In a burn scar on Basalt Mountain, artists mobilize to help restore the landscape
Google “The Most Famous Artist,” and one of the first links that comes up is for a guy named Matty Mo. His work is designed to grab attention online — he’s best known for turning the “Hollywood” sign into one that said “Hollyweed,” and says his preferred medium is “tomfoolery.”
But after years of flashy projects that were all about the internet, Mo wants to get loud about things like climate change.
“Resilience, sustainability and self sufficiency — those are the topics that I think matter as we face future challenges,” Mo said.
So he reached out to another artist, Ajax Axe, who runs an organization called Kairos Futura in Aspen and Nairobi, Kenya. It’s an artist collective that collaborates with scientists and activists on projects related to climate change, on the premise that creative messaging and buzzworthy events can help more people think about their impact on the environment and engage with the world around them. (The initiative started as an “Aspen Space Station” installation a few years ago with a catchy slogan: “Earth is sexier than Mars.”)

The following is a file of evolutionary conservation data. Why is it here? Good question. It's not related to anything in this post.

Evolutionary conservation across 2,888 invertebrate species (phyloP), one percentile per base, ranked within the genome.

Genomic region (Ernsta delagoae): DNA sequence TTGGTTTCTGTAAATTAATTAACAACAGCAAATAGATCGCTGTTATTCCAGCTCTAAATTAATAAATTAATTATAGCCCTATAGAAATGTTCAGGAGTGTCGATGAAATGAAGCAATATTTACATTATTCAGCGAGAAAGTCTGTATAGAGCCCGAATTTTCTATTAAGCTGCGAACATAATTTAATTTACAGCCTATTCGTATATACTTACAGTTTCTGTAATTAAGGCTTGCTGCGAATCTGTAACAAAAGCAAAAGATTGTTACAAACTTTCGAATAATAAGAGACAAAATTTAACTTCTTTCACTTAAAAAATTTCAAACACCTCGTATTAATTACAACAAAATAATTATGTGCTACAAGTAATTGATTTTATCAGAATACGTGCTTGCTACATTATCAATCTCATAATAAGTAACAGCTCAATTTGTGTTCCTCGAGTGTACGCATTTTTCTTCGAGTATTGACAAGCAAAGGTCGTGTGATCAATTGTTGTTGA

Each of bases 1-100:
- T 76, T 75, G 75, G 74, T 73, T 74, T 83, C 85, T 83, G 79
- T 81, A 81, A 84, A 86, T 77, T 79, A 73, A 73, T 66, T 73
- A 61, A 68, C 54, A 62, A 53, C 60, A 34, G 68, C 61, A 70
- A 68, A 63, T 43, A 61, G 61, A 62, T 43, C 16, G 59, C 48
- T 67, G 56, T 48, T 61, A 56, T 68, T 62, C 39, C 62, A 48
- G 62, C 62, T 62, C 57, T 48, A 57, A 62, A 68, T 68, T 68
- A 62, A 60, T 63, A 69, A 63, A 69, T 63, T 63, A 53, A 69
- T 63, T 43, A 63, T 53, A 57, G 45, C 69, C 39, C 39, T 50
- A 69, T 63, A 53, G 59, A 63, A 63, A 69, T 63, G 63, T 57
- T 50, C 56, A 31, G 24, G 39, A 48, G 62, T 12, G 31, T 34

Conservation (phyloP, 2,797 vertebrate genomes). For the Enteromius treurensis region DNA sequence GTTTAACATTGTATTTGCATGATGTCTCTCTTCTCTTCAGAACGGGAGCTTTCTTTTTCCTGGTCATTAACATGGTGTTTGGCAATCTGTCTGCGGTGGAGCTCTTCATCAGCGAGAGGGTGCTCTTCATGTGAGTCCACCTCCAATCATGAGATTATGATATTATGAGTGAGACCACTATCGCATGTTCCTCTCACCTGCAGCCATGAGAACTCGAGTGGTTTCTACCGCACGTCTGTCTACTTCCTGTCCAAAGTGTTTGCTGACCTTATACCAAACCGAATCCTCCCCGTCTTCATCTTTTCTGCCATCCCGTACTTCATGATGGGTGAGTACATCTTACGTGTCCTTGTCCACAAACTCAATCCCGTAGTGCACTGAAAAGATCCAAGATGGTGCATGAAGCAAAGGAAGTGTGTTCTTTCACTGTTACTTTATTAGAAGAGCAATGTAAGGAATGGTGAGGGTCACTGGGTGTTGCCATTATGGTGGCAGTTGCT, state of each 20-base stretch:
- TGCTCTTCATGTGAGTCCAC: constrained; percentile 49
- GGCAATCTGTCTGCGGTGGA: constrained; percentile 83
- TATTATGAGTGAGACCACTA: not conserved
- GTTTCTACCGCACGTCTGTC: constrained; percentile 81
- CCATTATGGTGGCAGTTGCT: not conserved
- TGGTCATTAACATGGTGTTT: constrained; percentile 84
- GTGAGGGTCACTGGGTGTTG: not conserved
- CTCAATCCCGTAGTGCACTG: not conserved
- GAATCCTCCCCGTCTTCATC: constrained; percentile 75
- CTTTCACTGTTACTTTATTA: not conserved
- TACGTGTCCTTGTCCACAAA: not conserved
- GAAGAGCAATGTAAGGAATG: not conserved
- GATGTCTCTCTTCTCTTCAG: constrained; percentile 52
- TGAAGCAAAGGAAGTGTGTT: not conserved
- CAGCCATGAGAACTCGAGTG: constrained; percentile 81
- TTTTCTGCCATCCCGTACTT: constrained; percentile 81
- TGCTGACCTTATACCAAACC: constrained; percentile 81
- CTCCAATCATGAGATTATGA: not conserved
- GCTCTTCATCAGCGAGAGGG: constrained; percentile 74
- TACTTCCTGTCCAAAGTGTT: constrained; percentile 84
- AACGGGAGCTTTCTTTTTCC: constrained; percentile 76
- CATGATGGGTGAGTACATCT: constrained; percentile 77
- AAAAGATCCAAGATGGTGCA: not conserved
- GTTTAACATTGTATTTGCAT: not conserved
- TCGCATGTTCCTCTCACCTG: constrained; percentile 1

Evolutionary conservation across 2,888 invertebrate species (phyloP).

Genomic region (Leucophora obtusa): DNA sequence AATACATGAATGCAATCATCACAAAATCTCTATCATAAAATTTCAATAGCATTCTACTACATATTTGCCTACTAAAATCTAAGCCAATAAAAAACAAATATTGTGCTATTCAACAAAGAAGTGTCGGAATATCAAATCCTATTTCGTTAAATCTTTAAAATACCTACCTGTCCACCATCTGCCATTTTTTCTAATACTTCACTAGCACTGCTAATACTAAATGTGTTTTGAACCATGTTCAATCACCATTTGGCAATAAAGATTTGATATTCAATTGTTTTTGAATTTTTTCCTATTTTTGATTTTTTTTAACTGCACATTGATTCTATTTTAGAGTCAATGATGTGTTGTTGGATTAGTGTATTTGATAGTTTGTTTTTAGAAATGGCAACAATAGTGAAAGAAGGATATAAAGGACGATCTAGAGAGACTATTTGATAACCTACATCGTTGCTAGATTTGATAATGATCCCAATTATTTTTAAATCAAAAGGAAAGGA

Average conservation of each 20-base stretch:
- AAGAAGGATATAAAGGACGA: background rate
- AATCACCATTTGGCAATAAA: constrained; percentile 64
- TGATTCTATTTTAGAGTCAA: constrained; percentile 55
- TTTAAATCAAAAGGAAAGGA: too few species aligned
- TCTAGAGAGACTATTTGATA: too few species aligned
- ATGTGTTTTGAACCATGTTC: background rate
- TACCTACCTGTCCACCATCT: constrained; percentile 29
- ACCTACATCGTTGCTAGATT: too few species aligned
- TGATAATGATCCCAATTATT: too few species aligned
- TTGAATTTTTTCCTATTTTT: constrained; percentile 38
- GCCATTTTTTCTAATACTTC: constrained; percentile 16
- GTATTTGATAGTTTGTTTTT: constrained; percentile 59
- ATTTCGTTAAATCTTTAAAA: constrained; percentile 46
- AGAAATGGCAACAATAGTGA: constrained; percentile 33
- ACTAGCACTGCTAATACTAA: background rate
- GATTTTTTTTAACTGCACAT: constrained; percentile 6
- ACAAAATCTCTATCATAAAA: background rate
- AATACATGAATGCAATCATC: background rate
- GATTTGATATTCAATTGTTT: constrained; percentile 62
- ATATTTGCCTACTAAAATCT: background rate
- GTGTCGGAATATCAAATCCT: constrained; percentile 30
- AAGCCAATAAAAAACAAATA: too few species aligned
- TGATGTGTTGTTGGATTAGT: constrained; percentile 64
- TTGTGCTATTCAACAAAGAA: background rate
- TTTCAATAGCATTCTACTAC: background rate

Then, Axe invited Mo to a “Burn Lab” program earlier this year that started with a long day of manual labor on Basalt Mountain in the scar of the Lake Christine wildfire. More than half a dozen artists were part of a volunteer group to help the White River National Forest with a soil restoration project in a sliver of the 12,000 acres that burned back in 2018.
Axe said artists are good communicators, “and we're capable of making issues that might be difficult to understand easy and visually appealing for people.”